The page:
Beijing, 19 August 2022 (dpa/MIA) — The Chinese authorities have begun testing fish caught at sea for SARS-CoV-2, prompting ridicule on social media in their efforts to contain a major outbreak.
Videos of fish being swabbed in the port city of Xiamen have been widely shared online in China, triggering a range of reactions. “What do they do with a close contact? Quarantine the fish at sea?” one person wrote. “Off to a quarantine center if they’re positive?”
China’s SARS-CoV-2 containment policies are the strictest in the world, with the authorities imposing repeated, lengthy lockdowns and mass testing.
A representative of Xiamen’s health department confirmed that the authorities were testing not only returning fishermen but also the fish they had caught. “What comes in has to be tested,” the spokesperson told dpa on Friday.
The step came after the Jimei district issued a directive last month highlighting a danger from illegal trade with foreign fishermen at sea and requiring people and goods to be tested when fishermen and their catch come ashore.
While much of the world is seeking ways to live with SARS-CoV-2, China — where the airborne virus was first detected in December 2019 — still has strict zero-tolerance regulations in place.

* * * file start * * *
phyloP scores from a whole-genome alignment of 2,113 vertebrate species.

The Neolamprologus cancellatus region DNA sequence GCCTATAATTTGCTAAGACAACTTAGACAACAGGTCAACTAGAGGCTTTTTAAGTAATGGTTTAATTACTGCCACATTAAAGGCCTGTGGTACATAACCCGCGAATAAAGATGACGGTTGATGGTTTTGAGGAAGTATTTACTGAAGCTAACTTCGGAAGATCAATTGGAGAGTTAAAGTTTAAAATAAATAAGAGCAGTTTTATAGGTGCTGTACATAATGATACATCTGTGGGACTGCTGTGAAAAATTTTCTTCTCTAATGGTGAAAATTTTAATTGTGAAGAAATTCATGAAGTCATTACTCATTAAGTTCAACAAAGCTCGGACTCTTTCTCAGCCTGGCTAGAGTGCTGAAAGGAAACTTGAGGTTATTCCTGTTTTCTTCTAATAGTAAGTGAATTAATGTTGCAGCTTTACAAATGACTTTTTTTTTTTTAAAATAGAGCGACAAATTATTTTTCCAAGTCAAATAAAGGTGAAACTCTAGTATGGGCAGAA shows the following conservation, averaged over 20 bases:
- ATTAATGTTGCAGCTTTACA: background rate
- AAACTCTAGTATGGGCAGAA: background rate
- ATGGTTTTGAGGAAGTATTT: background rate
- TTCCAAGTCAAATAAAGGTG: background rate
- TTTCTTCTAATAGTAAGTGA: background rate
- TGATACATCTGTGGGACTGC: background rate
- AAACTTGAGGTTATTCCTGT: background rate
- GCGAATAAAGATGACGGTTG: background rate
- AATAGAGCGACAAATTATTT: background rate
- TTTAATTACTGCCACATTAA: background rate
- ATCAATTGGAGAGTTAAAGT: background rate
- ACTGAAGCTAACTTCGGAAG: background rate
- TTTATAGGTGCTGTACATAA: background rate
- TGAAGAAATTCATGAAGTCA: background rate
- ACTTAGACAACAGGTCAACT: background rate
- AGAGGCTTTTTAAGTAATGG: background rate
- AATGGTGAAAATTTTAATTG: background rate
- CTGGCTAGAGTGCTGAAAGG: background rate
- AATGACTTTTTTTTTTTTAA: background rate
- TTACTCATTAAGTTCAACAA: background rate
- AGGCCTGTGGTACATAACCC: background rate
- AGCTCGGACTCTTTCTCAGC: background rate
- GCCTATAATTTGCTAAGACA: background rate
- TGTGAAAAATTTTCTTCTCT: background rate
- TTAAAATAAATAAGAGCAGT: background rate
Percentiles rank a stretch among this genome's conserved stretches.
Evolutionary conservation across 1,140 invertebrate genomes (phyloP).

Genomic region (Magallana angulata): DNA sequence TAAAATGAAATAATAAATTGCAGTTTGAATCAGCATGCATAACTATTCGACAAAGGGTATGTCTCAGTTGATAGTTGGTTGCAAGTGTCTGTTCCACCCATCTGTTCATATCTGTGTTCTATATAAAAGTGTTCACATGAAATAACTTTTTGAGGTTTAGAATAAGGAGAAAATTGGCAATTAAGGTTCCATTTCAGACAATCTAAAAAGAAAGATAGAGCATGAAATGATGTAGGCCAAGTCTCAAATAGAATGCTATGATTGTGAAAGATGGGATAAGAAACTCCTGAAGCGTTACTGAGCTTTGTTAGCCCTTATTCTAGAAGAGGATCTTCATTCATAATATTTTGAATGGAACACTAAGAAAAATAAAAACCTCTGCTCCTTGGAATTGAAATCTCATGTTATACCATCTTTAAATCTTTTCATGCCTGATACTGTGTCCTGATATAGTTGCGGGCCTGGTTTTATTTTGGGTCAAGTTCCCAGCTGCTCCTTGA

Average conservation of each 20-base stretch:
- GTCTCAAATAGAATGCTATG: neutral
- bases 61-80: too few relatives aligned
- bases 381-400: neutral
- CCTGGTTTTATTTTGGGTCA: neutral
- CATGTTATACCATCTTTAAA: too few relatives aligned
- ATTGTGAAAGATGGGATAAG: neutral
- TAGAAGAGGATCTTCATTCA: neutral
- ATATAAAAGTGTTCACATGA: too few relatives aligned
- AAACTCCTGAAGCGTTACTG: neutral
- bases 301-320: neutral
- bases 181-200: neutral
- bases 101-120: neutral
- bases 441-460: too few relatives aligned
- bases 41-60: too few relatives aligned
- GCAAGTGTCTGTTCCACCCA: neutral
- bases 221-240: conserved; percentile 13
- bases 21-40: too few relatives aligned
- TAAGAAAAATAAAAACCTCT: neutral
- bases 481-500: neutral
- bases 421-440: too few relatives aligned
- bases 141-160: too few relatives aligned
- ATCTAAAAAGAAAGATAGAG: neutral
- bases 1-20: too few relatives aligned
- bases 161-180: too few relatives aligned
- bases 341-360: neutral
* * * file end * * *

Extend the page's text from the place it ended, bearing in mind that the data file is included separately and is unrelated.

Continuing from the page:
The few people who may enter the country usually have to undergo quarantine for seven days in a hotel then spend three days under observation.
People have to be tested every three days in many of the country’s sprawling urban areas. Citizens must prove they have tested negative for the virus through an app before they may enter shops, markets or even their own apartment complexes.
Anyone who comes into contact with the virus has to isolate, while those who test positive are hospitalized. Where cases break out, entire neighborhoods are sealed off.
Despite these measures, China is grappling with a major wave of cases, with the highly-transmissible Omicron variant spreading rapidly.
China’s health commission in Beijing reported more than 500 new cases and more than 2,000 asymptomatic cases on Friday, with many identified at a popular holiday resort island.
The outbreak has left tens of thousands of holidaymakers stranded on the southern Chinese resort island of Hainan, after local authorities ordered a mass lockdown as the region had the country’s highest number of SARS-CoV-2 infections earlier this month.
The Xiamen Marine Development Bureau told Hong Kong-based newspaper South China Morning Post that the coronavirus may have been brought to Hainan by fishermen who may have come into contact with others from abroad at sea, according to reports.
“We’re not the only place doing this,” the bureau was quoted as saying, referring to the practice of testing of fish and fishermen alike.